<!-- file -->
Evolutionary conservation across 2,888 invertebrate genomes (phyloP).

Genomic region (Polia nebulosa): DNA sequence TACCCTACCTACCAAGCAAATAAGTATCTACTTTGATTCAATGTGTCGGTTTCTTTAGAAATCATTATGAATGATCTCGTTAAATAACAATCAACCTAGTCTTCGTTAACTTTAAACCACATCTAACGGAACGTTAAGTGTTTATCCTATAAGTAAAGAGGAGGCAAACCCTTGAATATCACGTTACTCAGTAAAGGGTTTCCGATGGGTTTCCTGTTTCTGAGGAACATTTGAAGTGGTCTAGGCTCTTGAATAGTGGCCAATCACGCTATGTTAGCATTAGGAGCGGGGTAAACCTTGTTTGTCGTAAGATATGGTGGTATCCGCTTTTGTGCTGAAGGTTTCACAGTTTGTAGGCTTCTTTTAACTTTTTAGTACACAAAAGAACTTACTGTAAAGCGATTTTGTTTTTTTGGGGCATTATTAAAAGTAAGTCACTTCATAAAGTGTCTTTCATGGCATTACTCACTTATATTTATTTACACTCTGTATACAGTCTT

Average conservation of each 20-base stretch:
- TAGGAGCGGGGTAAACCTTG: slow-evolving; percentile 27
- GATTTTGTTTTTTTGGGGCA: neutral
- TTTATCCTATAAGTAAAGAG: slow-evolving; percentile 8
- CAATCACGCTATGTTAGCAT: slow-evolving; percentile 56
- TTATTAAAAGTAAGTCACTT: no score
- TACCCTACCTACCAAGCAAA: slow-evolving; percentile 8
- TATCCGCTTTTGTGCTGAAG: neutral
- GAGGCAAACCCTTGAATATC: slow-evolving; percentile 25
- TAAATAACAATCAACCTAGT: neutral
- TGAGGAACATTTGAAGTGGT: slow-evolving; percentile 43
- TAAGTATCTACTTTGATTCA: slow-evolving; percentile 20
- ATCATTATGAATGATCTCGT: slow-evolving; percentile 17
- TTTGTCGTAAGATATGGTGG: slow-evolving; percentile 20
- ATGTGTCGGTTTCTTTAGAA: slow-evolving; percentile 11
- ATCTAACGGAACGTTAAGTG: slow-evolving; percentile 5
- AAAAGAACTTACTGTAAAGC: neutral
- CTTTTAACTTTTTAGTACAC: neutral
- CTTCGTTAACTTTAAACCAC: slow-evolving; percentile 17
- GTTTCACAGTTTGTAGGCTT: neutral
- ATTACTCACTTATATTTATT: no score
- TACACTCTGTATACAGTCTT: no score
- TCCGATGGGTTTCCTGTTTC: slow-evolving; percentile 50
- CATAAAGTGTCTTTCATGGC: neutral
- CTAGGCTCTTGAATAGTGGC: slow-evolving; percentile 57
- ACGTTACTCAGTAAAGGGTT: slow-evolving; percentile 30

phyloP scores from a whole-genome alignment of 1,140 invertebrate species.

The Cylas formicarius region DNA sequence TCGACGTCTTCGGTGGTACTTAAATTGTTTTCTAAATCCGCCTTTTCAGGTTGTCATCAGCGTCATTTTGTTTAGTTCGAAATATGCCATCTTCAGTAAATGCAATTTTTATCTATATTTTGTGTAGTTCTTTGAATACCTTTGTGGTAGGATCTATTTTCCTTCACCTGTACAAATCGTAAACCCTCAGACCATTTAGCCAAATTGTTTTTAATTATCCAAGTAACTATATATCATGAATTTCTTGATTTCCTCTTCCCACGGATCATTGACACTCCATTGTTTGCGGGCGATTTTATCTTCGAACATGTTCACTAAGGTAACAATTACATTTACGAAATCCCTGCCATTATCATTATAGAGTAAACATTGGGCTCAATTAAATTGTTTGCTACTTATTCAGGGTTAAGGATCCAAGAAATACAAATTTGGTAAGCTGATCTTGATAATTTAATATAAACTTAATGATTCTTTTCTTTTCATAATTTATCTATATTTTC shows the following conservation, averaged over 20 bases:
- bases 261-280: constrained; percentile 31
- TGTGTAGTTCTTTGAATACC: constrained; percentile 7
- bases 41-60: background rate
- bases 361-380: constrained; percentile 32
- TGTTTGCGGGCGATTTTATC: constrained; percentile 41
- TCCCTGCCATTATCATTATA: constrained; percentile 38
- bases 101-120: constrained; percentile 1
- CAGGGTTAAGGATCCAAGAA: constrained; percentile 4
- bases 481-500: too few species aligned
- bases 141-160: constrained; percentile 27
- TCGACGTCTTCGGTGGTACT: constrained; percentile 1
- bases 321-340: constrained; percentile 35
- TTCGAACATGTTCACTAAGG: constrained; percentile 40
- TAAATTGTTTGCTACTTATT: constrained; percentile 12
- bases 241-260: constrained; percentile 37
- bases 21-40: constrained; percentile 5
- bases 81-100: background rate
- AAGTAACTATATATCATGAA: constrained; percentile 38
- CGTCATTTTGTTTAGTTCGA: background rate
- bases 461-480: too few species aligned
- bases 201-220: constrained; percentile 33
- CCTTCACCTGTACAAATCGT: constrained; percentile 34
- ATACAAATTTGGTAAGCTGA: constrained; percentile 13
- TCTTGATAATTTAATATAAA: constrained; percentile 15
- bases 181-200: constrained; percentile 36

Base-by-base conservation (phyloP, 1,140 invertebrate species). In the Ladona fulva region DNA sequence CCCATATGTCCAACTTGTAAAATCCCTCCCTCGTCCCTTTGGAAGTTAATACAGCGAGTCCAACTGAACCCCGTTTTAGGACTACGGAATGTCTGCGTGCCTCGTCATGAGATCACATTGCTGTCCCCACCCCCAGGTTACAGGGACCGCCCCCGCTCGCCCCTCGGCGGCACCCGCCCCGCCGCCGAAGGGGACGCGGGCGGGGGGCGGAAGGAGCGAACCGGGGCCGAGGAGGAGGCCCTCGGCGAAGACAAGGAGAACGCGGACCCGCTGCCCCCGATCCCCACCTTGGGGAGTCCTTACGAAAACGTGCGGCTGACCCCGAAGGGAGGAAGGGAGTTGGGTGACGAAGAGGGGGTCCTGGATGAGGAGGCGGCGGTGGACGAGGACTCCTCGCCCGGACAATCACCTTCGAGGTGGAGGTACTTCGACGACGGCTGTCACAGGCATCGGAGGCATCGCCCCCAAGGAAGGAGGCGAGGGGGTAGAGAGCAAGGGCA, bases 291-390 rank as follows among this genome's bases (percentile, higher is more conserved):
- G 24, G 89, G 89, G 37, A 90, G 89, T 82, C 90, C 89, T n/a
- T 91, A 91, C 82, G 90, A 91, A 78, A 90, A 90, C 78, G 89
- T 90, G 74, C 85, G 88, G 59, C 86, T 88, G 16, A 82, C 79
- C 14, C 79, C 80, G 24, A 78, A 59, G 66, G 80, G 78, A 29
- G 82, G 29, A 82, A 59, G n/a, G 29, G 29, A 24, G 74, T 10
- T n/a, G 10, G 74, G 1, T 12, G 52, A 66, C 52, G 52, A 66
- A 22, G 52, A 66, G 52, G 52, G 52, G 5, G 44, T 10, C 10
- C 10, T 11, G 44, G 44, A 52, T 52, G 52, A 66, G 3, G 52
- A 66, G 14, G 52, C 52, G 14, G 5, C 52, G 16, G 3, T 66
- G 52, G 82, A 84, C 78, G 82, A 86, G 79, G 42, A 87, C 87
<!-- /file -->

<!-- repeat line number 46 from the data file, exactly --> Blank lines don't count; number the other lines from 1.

- bases 21-40: constrained; percentile 5